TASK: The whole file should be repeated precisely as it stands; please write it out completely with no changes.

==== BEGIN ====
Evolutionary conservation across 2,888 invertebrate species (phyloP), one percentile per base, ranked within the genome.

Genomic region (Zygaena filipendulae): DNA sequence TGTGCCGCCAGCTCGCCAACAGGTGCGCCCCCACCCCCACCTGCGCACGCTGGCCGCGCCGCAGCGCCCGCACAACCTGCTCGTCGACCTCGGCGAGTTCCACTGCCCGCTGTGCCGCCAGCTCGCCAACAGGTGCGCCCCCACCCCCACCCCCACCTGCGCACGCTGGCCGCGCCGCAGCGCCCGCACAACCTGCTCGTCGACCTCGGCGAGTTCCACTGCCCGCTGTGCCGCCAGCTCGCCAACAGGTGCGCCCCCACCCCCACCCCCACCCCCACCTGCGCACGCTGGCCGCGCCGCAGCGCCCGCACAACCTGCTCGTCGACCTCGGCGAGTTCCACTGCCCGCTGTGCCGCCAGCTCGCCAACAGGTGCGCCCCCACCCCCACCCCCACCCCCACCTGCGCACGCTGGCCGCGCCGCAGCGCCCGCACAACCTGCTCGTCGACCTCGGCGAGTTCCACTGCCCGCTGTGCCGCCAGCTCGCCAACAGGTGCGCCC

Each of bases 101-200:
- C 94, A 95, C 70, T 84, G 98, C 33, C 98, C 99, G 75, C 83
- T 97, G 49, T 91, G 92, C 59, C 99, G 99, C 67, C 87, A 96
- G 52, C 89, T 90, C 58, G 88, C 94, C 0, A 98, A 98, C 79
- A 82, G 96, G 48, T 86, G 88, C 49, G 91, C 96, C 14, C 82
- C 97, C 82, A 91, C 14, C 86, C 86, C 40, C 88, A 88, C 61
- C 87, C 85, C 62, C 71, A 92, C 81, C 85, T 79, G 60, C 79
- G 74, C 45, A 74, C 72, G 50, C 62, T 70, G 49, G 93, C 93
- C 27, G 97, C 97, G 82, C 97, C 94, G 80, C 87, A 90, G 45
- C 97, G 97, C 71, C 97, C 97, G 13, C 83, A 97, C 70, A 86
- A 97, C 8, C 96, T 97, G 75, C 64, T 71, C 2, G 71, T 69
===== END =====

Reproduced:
Evolutionary conservation across 2,888 invertebrate species (phyloP), one percentile per base, ranked within the genome.

Genomic region (Zygaena filipendulae): DNA sequence TGTGCCGCCAGCTCGCCAACAGGTGCGCCCCCACCCCCACCTGCGCACGCTGGCCGCGCCGCAGCGCCCGCACAACCTGCTCGTCGACCTCGGCGAGTTCCACTGCCCGCTGTGCCGCCAGCTCGCCAACAGGTGCGCCCCCACCCCCACCCCCACCTGCGCACGCTGGCCGCGCCGCAGCGCCCGCACAACCTGCTCGTCGACCTCGGCGAGTTCCACTGCCCGCTGTGCCGCCAGCTCGCCAACAGGTGCGCCCCCACCCCCACCCCCACCCCCACCTGCGCACGCTGGCCGCGCCGCAGCGCCCGCACAACCTGCTCGTCGACCTCGGCGAGTTCCACTGCCCGCTGTGCCGCCAGCTCGCCAACAGGTGCGCCCCCACCCCCACCCCCACCCCCACCTGCGCACGCTGGCCGCGCCGCAGCGCCCGCACAACCTGCTCGTCGACCTCGGCGAGTTCCACTGCCCGCTGTGCCGCCAGCTCGCCAACAGGTGCGCCC

Each of bases 101-200:
- C 94, A 95, C 70, T 84, G 98, C 33, C 98, C 99, G 75, C 83
- T 97, G 49, T 91, G 92, C 59, C 99, G 99, C 67, C 87, A 96
- G 52, C 89, T 90, C 58, G 88, C 94, C 0, A 98, A 98, C 79
- A 82, G 96, G 48, T 86, G 88, C 49, G 91, C 96, C 14, C 82
- C 97, C 82, A 91, C 14, C 86, C 86, C 40, C 88, A 88, C 61
- C 87, C 85, C 62, C 71, A 92, C 81, C 85, T 79, G 60, C 79
- G 74, C 45, A 74, C 72, G 50, C 62, T 70, G 49, G 93, C 93
- C 27, G 97, C 97, G 82, C 97, C 94, G 80, C 87, A 90, G 45
- C 97, G 97, C 71, C 97, C 97, G 13, C 83, A 97, C 70, A 86
- A 97, C 8, C 96, T 97, G 75, C 64, T 71, C 2, G 71, T 69